Funny. I actually just made my way to Target yesterday to check out the Phillip Lim line. As usual, the ads make the clothes look much more expensive than they do in person. It actually made me a bit sad. He used this BEAUTIFUL floral print on a blouse and dress… It would have been a dream in silk… However, the polyester version did not do his design aesthetic justice. The fabric did not drape to show the beautiful detail he does at the shoulder of a long-sleeve shirt.
    However, I did leave with his BOOM sweatshirt. This is a perfect example of a good transition to a lower pricepoint. You get the look of the original collection, at a lower pricepoint, without sacrificing the overall integrity. And I am not mad about paying $30 for a fun little sweatshirt I can layer over ANYTHING.

    • K. Oxford

      I didn’t get the boom sweatshirt because it could have been F21. I mean, F21 knocked this concept off when the original Lim line hit, so what’s the point?
      The $39 non leather bags, however were a different story… and this morning I’m wearing the white tank with the sheer back.


      Leandra, you’re right, you nailed it. If we buy these designers for the tailoring it’s gonna be a bag of bs when they do the target or kohl’s versions… but prints? yes. yes.

      (ps, I’m still sitting where you left me.)
      (pps, not in the street)

      • Amatoria Clothing

        You are right! And many other stores/websites copied the Lichtenstein idea as well. I bought it because I genuinely like it. And I figure, if I want a piece that looks like this, I might as well get the one from Phillip Lim.
        What I would REALLY like is a true Lichtenstein piece hanging on my wall. I’ll have to wait ’til im making the Big Bucks!

      • Leandra Medine

        You forgot to tell them (us) about your maternity overalls from Goodwill

  • I picked up the yellow an blue printed skirt from the Phillip Lim for Target collection preciously for that known design element, the print is vibrant and current, and Phillip Lim-ish. It was $29.99 and I was quite pleased with myself. The quality is horrible and will most likely fall apart when washed, but considering price and the fact that I cant drop $400 on the real deal I walked away happy. I wasn’t expecting to look like I stepped off of a runway when I left Target, I was looking for a cute piece to incorporate into my wardrobe. The skirt is cute but doesn’t give me that RUSH that my first pair of Miu Miu’s did when I first bought them and brought them home, and I don’t think these collaborations are meant to do so. They are just meant to fill the gap and I think they do so decently.

  • Amelia Diamond

    I remember literally fighting people, like I may have karate kicked someone, trying to get to the shoe section of H&M in Paris during their collaboration with Jimmy Choo. And the shoes just didn’t do it for me. Le sad.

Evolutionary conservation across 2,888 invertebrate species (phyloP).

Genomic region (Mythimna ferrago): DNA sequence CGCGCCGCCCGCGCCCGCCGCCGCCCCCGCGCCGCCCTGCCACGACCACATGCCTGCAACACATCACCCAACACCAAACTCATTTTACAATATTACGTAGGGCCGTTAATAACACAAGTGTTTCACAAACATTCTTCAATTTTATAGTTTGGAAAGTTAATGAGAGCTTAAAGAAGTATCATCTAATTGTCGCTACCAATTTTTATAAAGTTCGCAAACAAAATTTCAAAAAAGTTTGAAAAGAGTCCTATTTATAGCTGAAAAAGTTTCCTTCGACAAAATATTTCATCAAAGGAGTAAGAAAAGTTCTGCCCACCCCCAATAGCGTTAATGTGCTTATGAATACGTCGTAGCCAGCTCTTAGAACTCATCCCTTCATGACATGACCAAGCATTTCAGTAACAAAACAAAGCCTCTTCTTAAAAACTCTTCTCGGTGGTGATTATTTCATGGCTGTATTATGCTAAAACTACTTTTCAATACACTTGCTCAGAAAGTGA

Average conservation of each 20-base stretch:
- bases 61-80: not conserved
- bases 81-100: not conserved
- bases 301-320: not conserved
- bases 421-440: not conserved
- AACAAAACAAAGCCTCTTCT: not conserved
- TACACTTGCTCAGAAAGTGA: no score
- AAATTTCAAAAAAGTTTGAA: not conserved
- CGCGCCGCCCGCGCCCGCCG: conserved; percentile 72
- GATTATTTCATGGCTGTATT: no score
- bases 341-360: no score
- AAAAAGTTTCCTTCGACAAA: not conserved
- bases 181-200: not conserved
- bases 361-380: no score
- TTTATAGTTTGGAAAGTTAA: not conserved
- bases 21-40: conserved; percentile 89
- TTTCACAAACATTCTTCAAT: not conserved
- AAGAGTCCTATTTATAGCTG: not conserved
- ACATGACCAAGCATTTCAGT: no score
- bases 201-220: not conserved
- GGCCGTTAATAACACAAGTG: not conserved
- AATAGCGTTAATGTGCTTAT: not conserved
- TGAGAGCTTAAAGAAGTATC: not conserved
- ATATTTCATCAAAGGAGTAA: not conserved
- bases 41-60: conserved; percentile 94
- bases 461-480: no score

• Andrew

    It was three years ago- at Target.

    I was in middle school, and was therefore unexposed to the ferocious acts people will perform to get these designer approved clothes. My Dad drove me to Target after school, about 2:45 PM, and I was SO excited. I wanted everything- the pants, the shirts, the scarves, even the wall decorations- and I couldn’t contain myself.
    I practically jumped out of my seat when we pulled into the parking lot. We made our way inside, and there it was.

    One bed spread. That was what I had to choose from. And even though I thought I wanted everything, I knew I didn’t want a fucking bedspread. I left empty-handed- and full of rage. So this year, when 3.1 hit Target, I stayed up until 3:30 AM on Sunday morning to get the collection. When I woke up in the morning I checked online to see what was left (“everything must be sold out, just like Missoni” I remember myself thinking). Everything I had ordered was still in stock, and even in my size.

    And after all of this, I can’t help but wonder why I’m so passionate about these cheap designer-label clothes.

  • Heidi

    My biggest gripe with a lot of the collaborations is that these high end designers are known for their fantastic materials. Guess what – you don’t get those material at a Target/H&M/Kohl’s price. I’ve picked up Target collaborations pieces before and the fabric was fraying while it was still on the hanger. Missioni makes luxurious Italian made pieces, yet every single piece that was available at Target was made in Target. I skipped the Phillip Lim collaboration boat completely because I didn’t want to spend money on yet another faux-leather bag. Now I’m seeing hate on the blogosphere where people are proclaiming, “love your REAL pahsli” as if the Target pahsli inspired bags are planning a mutiny against their more expensive brethren.

    I can’t afford the real high-end designers who usually partake in these collaborations, but I certainly don’t want to spend the few dollars I have on cheaply made pieces that will fall apart just as quick as the rest of the fast fashion world. I’ll save my dollars, buy less, but invest in the high quality pieces when I can.